When an organization recognizes they have outgrown their software or that it has become obsolete, they may decide it is time to replace it. When these projects start, there is only a fuzzy picture of the general needs. The purpose of the requirements discovery process is to bring those needs into sharp focus where they can be expressed as specific requirements. In particular, the discovery process must uncover requirements the organization does not know they need. Significant requirements missed during discovery can cause sub-optimum software to be selected. Even if best-fit software was purchased, too many “new” requirements uncovered during implementation can cause project delays and unexpected costs.
It is good practice to start these projects by asking users for their requirements because this develops a rapport with them and helps create buy-in. Some consultants believe that users are the only true source of requirements, but this fails because although users know their pain points with the existing system, most don’t know much beyond that. When purchasing software (as opposed to coding it) a better process is to develop a comprehensive list of requirements for that problem domain, and then get the users to rate those requirements for importance. This process creates the Requirements Profile, the unique organizational standard against which potential software products will be evaluated.
While several approaches can be used to develop a comprehensive list of requirements, one of the best is to use the reverse engineering technique. Here the features of multiple potential products are examined, and requirements are written that will be satisfied by those features. This is essentially running the software development process in reverse and is the best way of discovering unknown requirements when purchasing software.
Managing wish lists
The thought of new software can cause some users to seize the opportunity to satisfy their wish list. They start with “Wouldn’t it be great if…” , and sometimes want features that do not exist in any software product. Wish lists can lead to scope creep which is particularly common in larger software projects like ERP. How are user “wish lists” best managed, especially if they are the wishes of Executive VPs?
Very often requirements on the wish lists are “nice to have”, but sometimes there are valid business reasons behind them. To eliminate the “nice to have” requirements, users must rate them for importance. For each requirement capture who wants it, why they want it and how important it is to them. Forcing somebody to articulate why they want a particular requirement is often enough to make them realize it isn’t that important. After rating all requirements, those that are less than “important” can be ignored when selecting the software.
If you did a thorough job reverse engineering requirements from features, you can know when you have captured all requirements relevant to that particular problem domain. What happens when there are valid requirements that no product satisfies? If you are going ahead with the purchase, those requirements are not going to make any difference to the product selection. Enterprise software often has thousands of requirements, and there is always going to be some compromise.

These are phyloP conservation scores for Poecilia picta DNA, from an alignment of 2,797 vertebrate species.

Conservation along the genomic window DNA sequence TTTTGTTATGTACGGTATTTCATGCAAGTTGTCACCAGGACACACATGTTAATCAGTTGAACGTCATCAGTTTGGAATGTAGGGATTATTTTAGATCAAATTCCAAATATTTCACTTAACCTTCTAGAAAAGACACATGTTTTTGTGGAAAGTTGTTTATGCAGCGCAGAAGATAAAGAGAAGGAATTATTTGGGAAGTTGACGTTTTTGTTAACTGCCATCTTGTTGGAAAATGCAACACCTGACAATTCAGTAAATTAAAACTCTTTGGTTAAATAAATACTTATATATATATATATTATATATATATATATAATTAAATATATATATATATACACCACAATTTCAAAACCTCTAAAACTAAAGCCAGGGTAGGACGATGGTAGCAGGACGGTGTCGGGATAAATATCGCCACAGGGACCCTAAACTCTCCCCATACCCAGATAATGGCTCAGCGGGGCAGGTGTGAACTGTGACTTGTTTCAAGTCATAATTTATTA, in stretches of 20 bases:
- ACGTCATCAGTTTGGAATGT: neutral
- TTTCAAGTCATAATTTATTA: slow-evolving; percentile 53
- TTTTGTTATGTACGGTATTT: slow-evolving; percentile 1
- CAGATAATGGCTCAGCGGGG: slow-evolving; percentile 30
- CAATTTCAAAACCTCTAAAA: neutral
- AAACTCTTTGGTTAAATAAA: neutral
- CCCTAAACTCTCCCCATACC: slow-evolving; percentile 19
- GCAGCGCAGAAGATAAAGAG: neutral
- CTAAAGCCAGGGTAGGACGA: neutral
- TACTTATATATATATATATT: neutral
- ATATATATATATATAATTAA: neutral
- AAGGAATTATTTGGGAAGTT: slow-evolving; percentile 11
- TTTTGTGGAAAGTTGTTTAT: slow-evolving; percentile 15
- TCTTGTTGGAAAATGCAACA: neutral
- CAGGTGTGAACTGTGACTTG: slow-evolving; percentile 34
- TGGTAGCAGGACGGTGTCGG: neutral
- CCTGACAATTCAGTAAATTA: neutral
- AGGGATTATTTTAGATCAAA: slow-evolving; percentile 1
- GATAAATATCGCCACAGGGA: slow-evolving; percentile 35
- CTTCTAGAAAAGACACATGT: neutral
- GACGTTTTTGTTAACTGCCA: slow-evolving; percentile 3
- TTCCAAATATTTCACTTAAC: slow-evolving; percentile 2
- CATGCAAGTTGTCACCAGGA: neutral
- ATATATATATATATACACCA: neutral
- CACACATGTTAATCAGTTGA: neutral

It is possible that those unmet requirements may cause the organization to reconsider the purchasing decision. After all, the existing software may not be that bad, and replacing it without satisfying those requirements may not deliver enough value to justify the project. To answer that question you need to estimate the ROI of the project with and without those requirements being satisfied. There always is some compromise; the question is just how much you are prepared to tolerate.
What happens when some products satisfy different requirements, but no one product does all of them well enough? You want to avoid purchasing software that does everything but isn’t particularly good at anything. This is why you must score RFIs / RFPs against your requirements profile. If you find no product scores well enough, then you need to reduce the project scope. For example, if you were looking at ERP systems and found none of them had an adequate CRM module for your particular needs, you would reduce the project scope to exclude CRM, and then use a different product for the CRM.
Coding instead of purchasing
Even if you think you need to code software because nothing will adequately satisfy your particular requirements, it is usually a good idea to start a major software project with an evaluation. Rather than relying on feelings and opinions, you will make a data-driven build or buy decision. If you do indeed decide to build, you will already have a comprehensive list of requirements (although they will need expanding because you are coding the software.)
As a rule of thumb, you should only develop code if it will give you a competitive advantage in the marketplace. Take Netflix as an example. They developed custom code for users to manage and play movies. However, when it came to things like accounting, HR, etc. they purchased software because that was a more economical solution. If you do decide to build rather than to buy, consider writing the new software on a platform product, as opposed to creating it from scratch. For example, FinancialForce ERP demonstrates the versatility of the SalesForce PaaS.
When it comes to enterprise software, no one product will satisfy all needs, and some users may have requirements not satisfied by any software product. The art is in selecting the best compromise for your organization’s particular needs, which is why the evaluation process is so important. Instead of asking users what they want, keeping them focused on requirements that can be satisfied by software products in the market is an effective way of keeping wish lists under control.
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